Published On: Fri, Jun 16th, 2023

Court ruling hits income medical specialists in Curacao

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WILLEMSTAD – Medical specialists in Curacao are subject to the national ordinance that regulates the top incomes of employees at government-related entities, the Court in First Instance ruled on June 14. This means that, after a transition period, medical specialists who are on the payroll of the Curacao Medical Center (CMC) cannot earn more than 386,000 guilders ($215,642) per year.

The court ruled that the CMC is subject to the National Ordinance Standardization Top Incomes because it considers the hospital as a government-associated entity.

The ruling does not necessarily have consequences for specialists who work at the St. Maarten Medical Center because this hospital describes itself as a private non-profit organization. In 2013, the World Health Organization wrote in an assessment of the country’s mental health system: “There are no government-run medical facilities of any kind on St. Maarten.”

In Curacao, the situation is therefore different, but the CMC contested the decision to subject its specialists to the national ordinance in court, together with the National Association of Medical Professionals In Employment.

According to the court ruling, specialists on CMC’s payroll currently earn between 300,000 ($167,598) and 660,000 guilders ($368,715) per year. When Curacao introduced the ordinance aimed at bringing top incomes more or less in line with the income of the prime minister on December 21, 2022, the salary cap was set at 295,000 guilders (around $164,804). Per July 1 of this year, the cap increases to 386,000 guilders ($215,642). The top-earning specialist therefore will have to give up $153,073 of their current income, a decrease of 41.5 percent. The government is, however, prepared to talk about another increase of the salary cap by 30 percent to 501,000 guilders ($279,888). That would soften the blow a bit, but top-earning specialists would still lose $88,827 or 24 percent of their income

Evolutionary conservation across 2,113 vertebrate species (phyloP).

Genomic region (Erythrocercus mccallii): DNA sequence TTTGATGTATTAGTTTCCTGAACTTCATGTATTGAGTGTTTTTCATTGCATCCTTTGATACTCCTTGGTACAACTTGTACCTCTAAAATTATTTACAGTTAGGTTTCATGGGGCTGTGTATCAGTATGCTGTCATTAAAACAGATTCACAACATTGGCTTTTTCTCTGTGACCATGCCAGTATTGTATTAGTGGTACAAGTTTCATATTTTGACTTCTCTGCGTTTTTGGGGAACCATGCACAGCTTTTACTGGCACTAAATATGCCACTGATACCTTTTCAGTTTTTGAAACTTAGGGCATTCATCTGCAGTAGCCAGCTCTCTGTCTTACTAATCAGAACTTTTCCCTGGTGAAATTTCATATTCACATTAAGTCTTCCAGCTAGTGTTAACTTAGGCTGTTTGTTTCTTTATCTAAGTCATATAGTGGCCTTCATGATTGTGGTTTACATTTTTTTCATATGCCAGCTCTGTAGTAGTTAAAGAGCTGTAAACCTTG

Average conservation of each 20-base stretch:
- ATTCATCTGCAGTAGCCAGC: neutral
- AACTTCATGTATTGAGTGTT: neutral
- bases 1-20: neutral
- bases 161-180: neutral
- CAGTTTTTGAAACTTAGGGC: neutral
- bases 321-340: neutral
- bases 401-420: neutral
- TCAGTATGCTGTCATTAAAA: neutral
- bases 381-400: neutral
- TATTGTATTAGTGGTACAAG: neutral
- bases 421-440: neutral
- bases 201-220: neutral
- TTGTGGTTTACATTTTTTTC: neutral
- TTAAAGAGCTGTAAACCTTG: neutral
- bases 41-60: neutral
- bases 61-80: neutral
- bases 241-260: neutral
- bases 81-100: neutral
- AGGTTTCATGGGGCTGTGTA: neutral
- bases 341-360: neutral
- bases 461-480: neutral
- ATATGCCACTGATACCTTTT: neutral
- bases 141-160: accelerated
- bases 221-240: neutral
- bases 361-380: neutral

The court states in its ruling that its decision does not violate higher legislation or general principles of law. It denied the demand by CMC and the medical professionals that the national ordinance does not apply to them and ruled that executing the ordinance is not unlawful.

HNO Transitie en Exploitatie NV, the entity that does business as Curacao Medical Center, based its demands among others on the argument that subjecting its specialists to the national ordinance is unacceptable because it would result in dire consequences for the CMC and for the healthcare system in Curacao.

The court found that HNO Holding was established by the government of Curacao and that the appointment and dismissal of management and supervisory board members fall under the authority of the Minister of Public Health. The government is the owner of the shares in CMC. “Therefore CMC must be considered as a company as described in the national ordinance corporate governance; it meets the definition of a government-associated entity. The national ordinance standardization of top incomes, therefore, applies to the CMC.”

CMC’s call on the principle of equality failed. It argued that the ordinance does not apply to those who work for the psychiatric hospital Capriles, the Advent Hospital, general practitioners, physiotherapists, and independently established specialists. The court dismissed this argument, pointing out that the ordinance only applies to the government and government-associated entities and not to independently established specialists. In 2013, Curacao outlawed medical specialists who aim to treat BZV-insured patients to establish themselves as independent practitioners.